I also had a productive walk along the River Axe, which by some strange coincidence runs past Axminster in the Axe Valley and down to the sea at Axemouth. It's an idyllic spot, only slightly spoiled by the incessant and industrial levels of noise coming from some housing developments on the edge of Axminster. Apparently, or so the B&B owner told me, they're filling in an entire little valley with rubble so that the estate can be extended further over this natural obstacle. As a New Town boy I'm far from opposing the building of much-needed new housing, but it does look a bit of an unsympathetic eyesore, and I think you can be pretty certain this will be at best "affordable" housing, rather than council housing.

Over the lush meadows on the rural side of the river I spotted a marsh harrier, a birding first for me – it looked rather like a buzzard trying to do an impression of a red kite – and, looking away from the town and the building sites, it all felt incredibly timeless. But I also saw a lot of improvised "KEEP OUT" and "KEEP TO THE FOOTPATH" signs on the gates of fields with livestock which suggested there was already an unwelcome level of encroachment from townsfolk, particularly those with frisky dogs and no "countryside sense". On the other hand, "Git orf my land!" is the timeless, traditional refrain of the farming community on encountering the non-farming community. Sadly, though, I suppose ever more dogwalkers and "recreational" countryside users may yet see harriers and other wildlife retreating ever further away from town, unless they can adapt to disturbance and living on scraps and refuse. It's what we do best, isn't it?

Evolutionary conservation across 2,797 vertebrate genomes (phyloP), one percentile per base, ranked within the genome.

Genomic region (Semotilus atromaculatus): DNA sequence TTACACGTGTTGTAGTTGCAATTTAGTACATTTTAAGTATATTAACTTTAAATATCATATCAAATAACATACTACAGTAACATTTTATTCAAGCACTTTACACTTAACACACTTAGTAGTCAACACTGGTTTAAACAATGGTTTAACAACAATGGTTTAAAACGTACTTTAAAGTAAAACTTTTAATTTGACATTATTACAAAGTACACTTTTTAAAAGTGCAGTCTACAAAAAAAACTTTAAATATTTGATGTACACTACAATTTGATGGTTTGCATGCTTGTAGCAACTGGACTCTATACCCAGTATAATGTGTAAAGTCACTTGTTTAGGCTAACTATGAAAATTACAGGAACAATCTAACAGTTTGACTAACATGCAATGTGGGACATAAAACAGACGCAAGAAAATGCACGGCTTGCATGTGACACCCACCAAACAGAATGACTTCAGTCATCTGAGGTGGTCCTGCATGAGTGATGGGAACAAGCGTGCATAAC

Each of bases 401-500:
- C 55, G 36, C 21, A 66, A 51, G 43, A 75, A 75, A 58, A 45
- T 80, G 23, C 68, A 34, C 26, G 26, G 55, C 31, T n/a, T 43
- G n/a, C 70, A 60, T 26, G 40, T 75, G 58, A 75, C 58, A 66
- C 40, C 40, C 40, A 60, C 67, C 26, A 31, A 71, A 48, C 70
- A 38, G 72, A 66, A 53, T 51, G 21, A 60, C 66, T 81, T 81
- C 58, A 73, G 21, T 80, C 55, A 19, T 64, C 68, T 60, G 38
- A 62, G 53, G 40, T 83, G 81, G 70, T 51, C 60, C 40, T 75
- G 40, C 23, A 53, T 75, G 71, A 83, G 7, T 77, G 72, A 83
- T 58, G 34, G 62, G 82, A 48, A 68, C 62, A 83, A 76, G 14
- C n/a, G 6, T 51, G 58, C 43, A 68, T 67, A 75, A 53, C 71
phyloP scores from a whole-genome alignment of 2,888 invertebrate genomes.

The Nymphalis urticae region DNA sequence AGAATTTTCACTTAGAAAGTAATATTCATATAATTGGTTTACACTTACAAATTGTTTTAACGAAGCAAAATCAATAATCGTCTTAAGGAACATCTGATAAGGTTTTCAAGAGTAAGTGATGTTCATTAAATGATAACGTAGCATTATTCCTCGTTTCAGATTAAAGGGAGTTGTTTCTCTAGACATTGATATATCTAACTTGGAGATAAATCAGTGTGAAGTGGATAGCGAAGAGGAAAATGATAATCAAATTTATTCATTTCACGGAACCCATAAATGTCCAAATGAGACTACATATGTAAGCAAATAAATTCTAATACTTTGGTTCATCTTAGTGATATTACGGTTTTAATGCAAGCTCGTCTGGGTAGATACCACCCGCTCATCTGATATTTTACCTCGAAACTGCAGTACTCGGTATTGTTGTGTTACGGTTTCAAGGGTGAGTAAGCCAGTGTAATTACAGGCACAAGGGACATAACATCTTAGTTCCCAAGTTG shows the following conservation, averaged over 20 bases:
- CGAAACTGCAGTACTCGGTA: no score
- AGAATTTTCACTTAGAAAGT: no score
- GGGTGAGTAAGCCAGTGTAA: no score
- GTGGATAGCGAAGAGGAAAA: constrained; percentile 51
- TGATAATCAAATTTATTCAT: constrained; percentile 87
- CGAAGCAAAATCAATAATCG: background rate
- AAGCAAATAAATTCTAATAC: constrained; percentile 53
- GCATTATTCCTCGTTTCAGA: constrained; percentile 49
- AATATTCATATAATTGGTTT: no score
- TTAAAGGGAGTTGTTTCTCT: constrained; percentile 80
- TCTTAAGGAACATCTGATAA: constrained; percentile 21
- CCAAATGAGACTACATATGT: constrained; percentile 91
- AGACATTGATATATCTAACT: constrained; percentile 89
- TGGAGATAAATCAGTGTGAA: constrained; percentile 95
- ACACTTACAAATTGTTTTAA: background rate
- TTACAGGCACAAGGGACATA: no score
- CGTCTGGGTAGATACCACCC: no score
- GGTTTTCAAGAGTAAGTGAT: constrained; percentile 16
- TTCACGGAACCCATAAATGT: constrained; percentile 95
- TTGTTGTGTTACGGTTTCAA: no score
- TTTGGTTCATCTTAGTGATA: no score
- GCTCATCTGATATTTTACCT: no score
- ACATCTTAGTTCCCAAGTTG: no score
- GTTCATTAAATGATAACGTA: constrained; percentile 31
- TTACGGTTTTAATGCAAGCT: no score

Meadow outside Axminster

Along the Axe

But why make them white?


David Brookes said...

Hello Mike

I do not seem to have commented for ages, but I do read your blog regularly and enjoy it.

We like Axminster, and I think it very clever of you to have found a sympathetic Renault mechanic there - just imagine if you had found the aforementioned in Scunthorpe or somewhere like that.

We are moving next week, so if your viewing stats tell you that you have a new regular reader in Dursley but have lost one in Ludlow - that is me.


David Brookes

Mike C. said...


Hope the move goes well. I know Dursley (sort of): back in 1983 I did an etching course at the arts centre there. It;'s probably gone, now, but I used to drive out there once a week from Bristol with my brother-in-common-law (or whatever you call your unmarried partner's sister's husband...) to fiddle around (cautiously) with zinc plates, acid baths, and an etching press.


Huw said...


We regularly holiday near Honiton at Easter and know this part of the world well. It's the kind of place to have a Renault whisperer.

And great pictures. Particularly like the one from the Cobb, and of the autumnal trees on the horizon in the field.


Mike C. said...


Thanks, and "a Renault whisperer" -- exactly so!